HARLINGEN, Texas (ValleyCentral) — A local family is asking for support after a mother of three was diagnosed with fungal meningitis, following a cosmetic procedure in Matamoros.

ValleyCentral spoke with 31-year-old Crystal Villegas, who is currently hospitalized at Valley Baptist Medical Center in Harlingen after she was diagnosed with the rare infection that causes swelling around the brain and spinal cord.

Villegas said she went to get a cosmetic procedure at the now closed River Side Surgical Center in Matamoros on March 15. Approximately three weeks later, she started experiencing abnormally painful headaches. She even asked people online if they had any experience with headaches.

Her husband, Johnny Tapia, told ValleyCentral that she went to the hospital for the headaches, but was originally turned away with a “bad case of migraines.”

One day, he walked in their home and found her nearly unconscious with an extremely high fever. Villegas said it was at this point where she knew she had to go back to the hospital.

“When they did a spinal tap this time around, they confirmed she had meningitis,” Tapia said. “They didn’t know back then whether it was bacterial or viral, but we ended up finding out she had one of the worst ones which is fungal meningitis.”

What is fungal meningitis?

According to the Centers for Disease Control and Prevention, fungal meningitis is a rare, life-threatening fungal infection that causes inflammation of the area around the brain and spinal cord.

“People can get infected during medical procedures if all infection practices are not followed,” the CDC stated.

The CDC announced it is responding to a multinational outbreak among people who had cosmetic procedures in Matamoros. Two clinics, River Side Surgical Center and Clinica K-3, are considered “associated with the outbreak” and were subsequently shut down in mid May.

According to the most recent update from the CDC, seven people have died in connection to the Matamoros outbreak, with an additional nine confirmed cases.

Crystal’s background

Villegas has three children, an 8-month-old, 3-year-old and 7-year-old.

She also has a large social media following that she built around her fitness lifestyle and offering a helping hand, her husband said.

“She’s the type of person that’s always gone above and beyond for others,” Tapia said.

Villegas said she’s always been an advocate of health and fitness, and was a coach at Orange Theory in Brownsville.

When Villegas went to the River Side Surgical Center, she was joined by her best friend.

“I just went for a cosmetic surgery,” she said. “I went for a fat replacement that I had done here previously 10 years ago.”

Tapia added that a close family relative was at the clinic the same day, coincidentally. When Tapia learned of Villegas’s diagnosis, he urged the woman to get checked as well. She would also develop fungal meningitis. She would soon die of the infection.

“Since we’ve been here we’ve lost several of my close friends,” Tapia said.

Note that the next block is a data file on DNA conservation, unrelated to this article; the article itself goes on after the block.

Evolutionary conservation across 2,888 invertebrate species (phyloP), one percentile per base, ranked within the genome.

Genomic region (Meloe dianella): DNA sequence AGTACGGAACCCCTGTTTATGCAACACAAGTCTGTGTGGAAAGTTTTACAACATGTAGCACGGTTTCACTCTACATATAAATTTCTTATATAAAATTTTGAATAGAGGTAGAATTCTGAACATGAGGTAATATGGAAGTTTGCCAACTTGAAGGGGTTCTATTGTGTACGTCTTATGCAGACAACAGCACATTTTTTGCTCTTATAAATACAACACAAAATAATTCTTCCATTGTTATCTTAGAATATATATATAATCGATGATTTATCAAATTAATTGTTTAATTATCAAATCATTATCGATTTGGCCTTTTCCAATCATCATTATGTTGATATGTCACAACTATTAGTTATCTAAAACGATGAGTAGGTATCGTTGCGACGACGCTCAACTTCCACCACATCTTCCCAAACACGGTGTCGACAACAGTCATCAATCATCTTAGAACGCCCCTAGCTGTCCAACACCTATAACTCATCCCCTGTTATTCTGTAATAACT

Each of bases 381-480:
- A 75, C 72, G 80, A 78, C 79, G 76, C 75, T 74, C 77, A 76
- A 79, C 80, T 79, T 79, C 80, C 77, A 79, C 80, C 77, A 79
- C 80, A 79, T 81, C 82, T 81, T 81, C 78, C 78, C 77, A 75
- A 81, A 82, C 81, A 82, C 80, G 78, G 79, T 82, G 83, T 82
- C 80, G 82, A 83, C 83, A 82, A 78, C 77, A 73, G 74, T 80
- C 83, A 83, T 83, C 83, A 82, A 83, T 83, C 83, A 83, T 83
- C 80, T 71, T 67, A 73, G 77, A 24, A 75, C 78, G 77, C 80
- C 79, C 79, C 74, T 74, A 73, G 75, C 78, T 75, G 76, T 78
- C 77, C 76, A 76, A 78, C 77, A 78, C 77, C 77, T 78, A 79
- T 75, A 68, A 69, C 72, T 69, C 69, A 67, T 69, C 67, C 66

He said that his relative was the first to pass, followed by a close friend of his and then most recently Crystal’s best friend who had recommended the clinic to her.


During the interview, Villegas can be seen with a tube coming out of her head that is used to drain fluid and pressure built up from the swelling in her skull.

“I have a slurred speech right now. My eyes aren’t focusing like they used to. My three spots are to the restroom, the bed or to this lounge chair in the hospital. I’m stuck in one room for two months already,” Villegas said.

Tapia said that treatment has consisted of extensive antifungal medication.

Villegas said she has had to relearn how to walk, use the restroom and do basic things on her own.

Holding back tears, Villegas said that she just wants to go home. She said she remains motivated.

“Even though a lot of our friends and family have passed away, I’m going to make it and I’m going to be able to go back home and live a life and raise my kids,” she said.

Community support

Villegas’s family set up a GoFundMe page titled “Crystal and her Battle with Fungal Meningitis,” which has since raised more than $8,000.

Tapia is grateful for the support from the community up until this point, but says the medical bills and daycare for the children is becoming expensive.

“It’s to help her fight this,” Tapia said. “I just want her home, the babies want her home.”

Additionally, Tapia urged those interested in going across the border for cosmetic surgeries, to do research.

“Hopefully our misfortune, us going through this, is able to help other people,” he said. “Crystal is a fighter, she’s going to get out of this and with y’all’s support, I know it’s going to help a lot.”

As far as her most recent condition, Tapia said she could have one or two good days, but they may be followed by five hard days. He called her stable and alert, but noted that she remains very weak.

Villegas offered advice to those struggling with their appearance.

“Enjoy life, don’t worry about how you look or anything like that. This whole thing about changing the way we look, it’s not worth it,” Villegas said.